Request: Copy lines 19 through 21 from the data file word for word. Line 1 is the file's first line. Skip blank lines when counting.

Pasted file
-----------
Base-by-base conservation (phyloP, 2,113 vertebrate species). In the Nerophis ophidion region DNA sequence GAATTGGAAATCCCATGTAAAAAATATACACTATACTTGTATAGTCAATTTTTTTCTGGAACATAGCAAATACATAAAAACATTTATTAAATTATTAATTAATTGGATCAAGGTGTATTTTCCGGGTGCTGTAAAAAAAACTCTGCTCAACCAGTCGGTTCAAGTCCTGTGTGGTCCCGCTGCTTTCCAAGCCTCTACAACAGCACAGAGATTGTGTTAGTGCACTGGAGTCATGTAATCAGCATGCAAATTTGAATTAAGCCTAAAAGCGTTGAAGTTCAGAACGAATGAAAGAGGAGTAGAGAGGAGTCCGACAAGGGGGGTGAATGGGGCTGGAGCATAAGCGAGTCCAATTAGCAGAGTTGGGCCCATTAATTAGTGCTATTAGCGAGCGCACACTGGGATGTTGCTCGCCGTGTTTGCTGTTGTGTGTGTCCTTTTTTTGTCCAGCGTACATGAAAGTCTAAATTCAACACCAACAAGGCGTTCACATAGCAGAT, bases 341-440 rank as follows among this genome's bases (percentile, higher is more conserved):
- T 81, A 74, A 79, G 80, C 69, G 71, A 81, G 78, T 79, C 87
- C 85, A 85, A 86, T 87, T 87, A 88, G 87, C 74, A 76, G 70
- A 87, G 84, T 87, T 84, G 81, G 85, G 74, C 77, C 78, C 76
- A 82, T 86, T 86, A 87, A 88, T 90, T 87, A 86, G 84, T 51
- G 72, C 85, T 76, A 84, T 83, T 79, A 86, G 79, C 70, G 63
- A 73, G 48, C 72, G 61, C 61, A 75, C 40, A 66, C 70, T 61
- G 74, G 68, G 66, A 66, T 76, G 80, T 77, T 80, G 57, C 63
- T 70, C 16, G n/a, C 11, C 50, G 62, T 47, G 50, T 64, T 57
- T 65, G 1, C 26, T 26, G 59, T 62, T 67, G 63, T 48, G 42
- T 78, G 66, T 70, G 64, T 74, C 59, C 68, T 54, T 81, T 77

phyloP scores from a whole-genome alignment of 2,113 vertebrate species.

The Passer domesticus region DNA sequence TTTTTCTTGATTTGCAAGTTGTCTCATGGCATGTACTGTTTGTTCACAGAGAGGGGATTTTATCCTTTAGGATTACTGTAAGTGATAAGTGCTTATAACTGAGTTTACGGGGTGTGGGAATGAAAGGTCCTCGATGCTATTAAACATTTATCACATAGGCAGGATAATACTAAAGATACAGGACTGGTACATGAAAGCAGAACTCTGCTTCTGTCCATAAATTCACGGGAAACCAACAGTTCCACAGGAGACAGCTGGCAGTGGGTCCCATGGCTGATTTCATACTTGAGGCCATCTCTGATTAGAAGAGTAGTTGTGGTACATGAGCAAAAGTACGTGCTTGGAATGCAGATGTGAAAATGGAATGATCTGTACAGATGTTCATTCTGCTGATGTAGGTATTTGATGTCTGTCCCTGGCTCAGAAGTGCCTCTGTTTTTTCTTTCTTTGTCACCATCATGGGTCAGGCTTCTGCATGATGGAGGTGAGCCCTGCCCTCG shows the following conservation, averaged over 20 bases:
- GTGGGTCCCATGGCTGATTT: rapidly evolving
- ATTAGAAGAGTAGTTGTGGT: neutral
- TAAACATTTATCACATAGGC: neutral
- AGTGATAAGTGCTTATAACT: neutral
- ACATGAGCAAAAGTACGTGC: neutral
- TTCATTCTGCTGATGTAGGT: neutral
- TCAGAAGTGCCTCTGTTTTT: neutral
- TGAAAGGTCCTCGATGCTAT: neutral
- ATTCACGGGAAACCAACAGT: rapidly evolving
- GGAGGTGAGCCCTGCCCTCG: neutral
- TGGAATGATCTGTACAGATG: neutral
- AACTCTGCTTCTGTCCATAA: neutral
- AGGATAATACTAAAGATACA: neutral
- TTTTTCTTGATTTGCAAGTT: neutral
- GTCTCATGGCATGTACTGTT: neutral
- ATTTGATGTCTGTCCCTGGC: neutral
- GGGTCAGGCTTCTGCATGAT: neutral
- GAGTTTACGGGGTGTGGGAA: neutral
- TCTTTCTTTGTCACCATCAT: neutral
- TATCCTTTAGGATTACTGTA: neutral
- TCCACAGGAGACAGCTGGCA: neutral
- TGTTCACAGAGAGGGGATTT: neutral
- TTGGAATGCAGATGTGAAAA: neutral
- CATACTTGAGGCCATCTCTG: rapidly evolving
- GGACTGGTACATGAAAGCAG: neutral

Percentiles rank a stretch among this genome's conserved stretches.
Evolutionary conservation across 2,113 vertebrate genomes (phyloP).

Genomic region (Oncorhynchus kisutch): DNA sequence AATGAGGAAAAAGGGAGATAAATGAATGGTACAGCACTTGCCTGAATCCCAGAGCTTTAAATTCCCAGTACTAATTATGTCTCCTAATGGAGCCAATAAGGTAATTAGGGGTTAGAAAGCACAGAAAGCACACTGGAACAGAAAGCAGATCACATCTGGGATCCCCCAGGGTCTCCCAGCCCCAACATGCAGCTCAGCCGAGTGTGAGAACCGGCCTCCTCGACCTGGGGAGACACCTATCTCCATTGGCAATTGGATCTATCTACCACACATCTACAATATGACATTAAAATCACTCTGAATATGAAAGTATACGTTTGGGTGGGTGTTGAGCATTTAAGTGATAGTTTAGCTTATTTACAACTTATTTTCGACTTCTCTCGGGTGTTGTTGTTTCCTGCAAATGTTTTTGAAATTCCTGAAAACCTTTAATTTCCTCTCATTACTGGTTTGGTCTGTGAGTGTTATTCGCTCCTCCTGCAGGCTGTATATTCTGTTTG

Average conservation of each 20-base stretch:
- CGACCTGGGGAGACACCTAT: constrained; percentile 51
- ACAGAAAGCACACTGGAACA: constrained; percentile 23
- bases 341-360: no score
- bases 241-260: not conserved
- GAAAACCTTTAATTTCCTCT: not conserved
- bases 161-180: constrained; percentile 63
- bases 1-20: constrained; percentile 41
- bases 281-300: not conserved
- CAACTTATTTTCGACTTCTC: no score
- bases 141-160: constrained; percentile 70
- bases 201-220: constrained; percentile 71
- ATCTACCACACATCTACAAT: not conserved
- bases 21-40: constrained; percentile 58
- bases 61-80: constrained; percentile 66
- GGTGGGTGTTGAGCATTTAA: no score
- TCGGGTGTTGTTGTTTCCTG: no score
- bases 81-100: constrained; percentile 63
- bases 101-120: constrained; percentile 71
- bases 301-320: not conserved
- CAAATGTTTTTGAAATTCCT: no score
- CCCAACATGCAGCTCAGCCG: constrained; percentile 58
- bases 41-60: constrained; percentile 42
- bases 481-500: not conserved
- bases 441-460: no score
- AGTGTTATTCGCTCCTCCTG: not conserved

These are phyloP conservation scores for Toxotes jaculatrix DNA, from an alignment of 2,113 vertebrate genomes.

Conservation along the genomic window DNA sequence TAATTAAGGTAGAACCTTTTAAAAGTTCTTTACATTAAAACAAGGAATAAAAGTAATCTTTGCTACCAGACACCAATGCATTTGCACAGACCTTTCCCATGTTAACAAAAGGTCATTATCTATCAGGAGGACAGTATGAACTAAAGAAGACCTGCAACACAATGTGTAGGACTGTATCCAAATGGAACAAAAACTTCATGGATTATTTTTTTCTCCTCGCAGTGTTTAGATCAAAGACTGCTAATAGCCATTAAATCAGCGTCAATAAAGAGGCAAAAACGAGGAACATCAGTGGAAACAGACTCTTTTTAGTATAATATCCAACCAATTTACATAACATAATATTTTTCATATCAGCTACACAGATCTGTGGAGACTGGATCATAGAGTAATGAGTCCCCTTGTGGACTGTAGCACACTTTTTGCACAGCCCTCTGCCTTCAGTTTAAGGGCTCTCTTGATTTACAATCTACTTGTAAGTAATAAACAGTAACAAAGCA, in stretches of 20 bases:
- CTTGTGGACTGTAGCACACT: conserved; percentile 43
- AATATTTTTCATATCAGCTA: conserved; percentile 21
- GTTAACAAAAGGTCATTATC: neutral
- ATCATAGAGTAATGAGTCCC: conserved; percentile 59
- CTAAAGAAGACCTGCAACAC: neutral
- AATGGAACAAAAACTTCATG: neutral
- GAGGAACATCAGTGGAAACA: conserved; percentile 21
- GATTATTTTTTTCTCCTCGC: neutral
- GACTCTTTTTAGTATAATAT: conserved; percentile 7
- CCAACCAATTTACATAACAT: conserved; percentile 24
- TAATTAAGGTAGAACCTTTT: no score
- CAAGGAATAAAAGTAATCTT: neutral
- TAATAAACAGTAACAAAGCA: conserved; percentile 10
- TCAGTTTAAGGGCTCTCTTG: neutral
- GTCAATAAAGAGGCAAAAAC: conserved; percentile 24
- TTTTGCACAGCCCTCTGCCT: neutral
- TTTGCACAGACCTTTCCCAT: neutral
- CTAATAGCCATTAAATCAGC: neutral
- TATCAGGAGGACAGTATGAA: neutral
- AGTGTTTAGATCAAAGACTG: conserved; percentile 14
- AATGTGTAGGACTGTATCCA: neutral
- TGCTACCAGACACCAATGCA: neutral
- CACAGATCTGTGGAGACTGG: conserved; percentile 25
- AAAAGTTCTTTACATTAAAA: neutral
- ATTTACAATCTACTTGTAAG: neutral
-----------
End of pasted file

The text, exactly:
- TTCATTCTGCTGATGTAGGT: neutral
- TCAGAAGTGCCTCTGTTTTT: neutral
- TGAAAGGTCCTCGATGCTAT: neutral